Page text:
Business Management Software

At this point in the article series you’ve identified the problems or issues faced by the users, you know what your objectives are for your system, and you’ve determined the costs of continuing to struggle with the system. With this in mind consider the level of the problems:

  • Does the system generally meet your needs in terms of running daily operations?
  • Do the issues seem to be focused around a particular function or group of users?
  • Would the concerns be addressed if some automation were introduced in a particular area allowing users to be more productive?
  • Is it primarily a matter of getting the right information out of the system?

Repairing Your ERP System

If the answer to questions like these is yes, then you are probably headed toward Repairing the system, not Replacing it. Often your existing systems can be optimized by retraining new users in how the system was designed to be used and eliminating external workarounds that have not been formalized as part of the managed system.

Sometimes automating existing manual tasks can address some issues. For example, many shipping departments have invested in linking the parcel shipment activity with their ERP system thereby reducing or eliminating extra data entry as part of the shipping steps. This helps reduce errors and increases the productivity of members of the shipping team.

In some cases, the system seems adequate to the users but decision makers struggle with existing reports or spend too much time manipulating data in spreadsheets to get the information needed for decisions. To address reporting issues, first look for existing reports in the system to see if any of them provide the information you are looking for. If none of the reports fit the needs, then consider doing some custom report writing or extracting data to a third-party reporting tool which can better meet the information needs of the decision makers.

Compare the costs of continuing to use the system as it is to the amount of investment required to improve the productivity of the system. If the potential savings exceed the investment amount then it is time to look at the payback period in relation to your other investment needs and decide how to proceed. Often companies look for a relatively short payback period on these types of project of less than a year.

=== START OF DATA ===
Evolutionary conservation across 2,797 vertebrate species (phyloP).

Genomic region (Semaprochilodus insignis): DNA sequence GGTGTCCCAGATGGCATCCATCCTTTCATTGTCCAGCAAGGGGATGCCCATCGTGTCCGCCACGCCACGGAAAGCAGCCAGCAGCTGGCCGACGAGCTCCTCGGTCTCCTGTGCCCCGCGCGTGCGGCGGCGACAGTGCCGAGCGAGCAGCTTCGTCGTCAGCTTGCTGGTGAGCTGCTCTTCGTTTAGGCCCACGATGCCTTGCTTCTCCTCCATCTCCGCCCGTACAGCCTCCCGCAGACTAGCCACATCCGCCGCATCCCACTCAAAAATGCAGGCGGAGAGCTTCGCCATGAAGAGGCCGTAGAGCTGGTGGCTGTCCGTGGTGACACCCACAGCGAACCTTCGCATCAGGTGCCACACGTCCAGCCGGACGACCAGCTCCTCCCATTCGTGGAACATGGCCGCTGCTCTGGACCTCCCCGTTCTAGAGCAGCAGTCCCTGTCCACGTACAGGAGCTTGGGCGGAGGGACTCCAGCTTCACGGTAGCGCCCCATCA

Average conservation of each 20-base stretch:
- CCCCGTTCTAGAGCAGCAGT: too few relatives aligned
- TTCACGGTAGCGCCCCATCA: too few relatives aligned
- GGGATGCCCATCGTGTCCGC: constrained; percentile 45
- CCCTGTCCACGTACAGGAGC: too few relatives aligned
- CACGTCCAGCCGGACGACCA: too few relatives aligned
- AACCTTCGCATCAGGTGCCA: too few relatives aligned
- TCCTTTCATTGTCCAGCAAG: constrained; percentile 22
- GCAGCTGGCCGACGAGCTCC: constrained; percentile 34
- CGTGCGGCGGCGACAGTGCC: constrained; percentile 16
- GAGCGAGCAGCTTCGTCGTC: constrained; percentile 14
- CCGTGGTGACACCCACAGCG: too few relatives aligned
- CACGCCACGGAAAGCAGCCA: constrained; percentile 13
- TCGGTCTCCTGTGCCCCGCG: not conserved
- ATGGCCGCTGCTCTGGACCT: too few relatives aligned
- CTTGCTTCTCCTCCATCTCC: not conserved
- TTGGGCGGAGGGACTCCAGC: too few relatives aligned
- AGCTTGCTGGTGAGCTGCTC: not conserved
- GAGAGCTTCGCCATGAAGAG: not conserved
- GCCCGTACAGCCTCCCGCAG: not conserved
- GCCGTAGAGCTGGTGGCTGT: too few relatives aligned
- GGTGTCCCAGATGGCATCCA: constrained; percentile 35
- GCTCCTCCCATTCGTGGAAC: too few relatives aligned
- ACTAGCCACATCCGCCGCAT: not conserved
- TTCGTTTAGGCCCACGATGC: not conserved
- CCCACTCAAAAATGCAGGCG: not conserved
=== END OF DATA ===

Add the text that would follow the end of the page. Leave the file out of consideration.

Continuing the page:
I’ve been brought into many situations where the CEO has heard about so many issues with the ERP system that they call the CEO of the software company and have a conversation that goes something like ‘either get someone in to fix this thing or we’ll …’  You can fill in the blanks. In most cases the issues arose because there was not enough internal documentation of how the system was implemented. New users who did not understand how the system should be used developed external workarounds or used the system incorrectly which resulted in inaccurate information or extra effort outside the core system. Usually some training and  some new reports were sufficient to address the problems.

Replacing Your ERP System

If, however, you find the answers to the above questions tend to be “no” or there have been some significant changes to the business and the system no longer supports the growth of the company, then it is probably time to Replace the system. Replacing the system involves looking at the market, evaluating prospective systems by comparing them to your needs and objectives, then implementing it once a new system is selected.

Doing Nothing

In a previous section we discussed the costs caused by the issues the team identified. These are the costs of doing nothing and sadly, too often CEO’s decide to take this approach even when those costs could be offset with investing in the current system or selecting a new one.

I worked with a company who inquired about having some custom reports developed to give them a clearer picture of when their products’ shelf-life would expire, a fairly straightforward reporting option. Even though the materials manager identified that they would save the equivalent of a quarter to half an employee’s time, the CEO elected to not proceed with the project due to the initial cost. Consequently the company continued to manually look for product on-hand that is nearing the end of its shelf-life and updating it.

Have you ever been a part of a decision like this before? What’s your experience been with the Repair/Replace dilemma?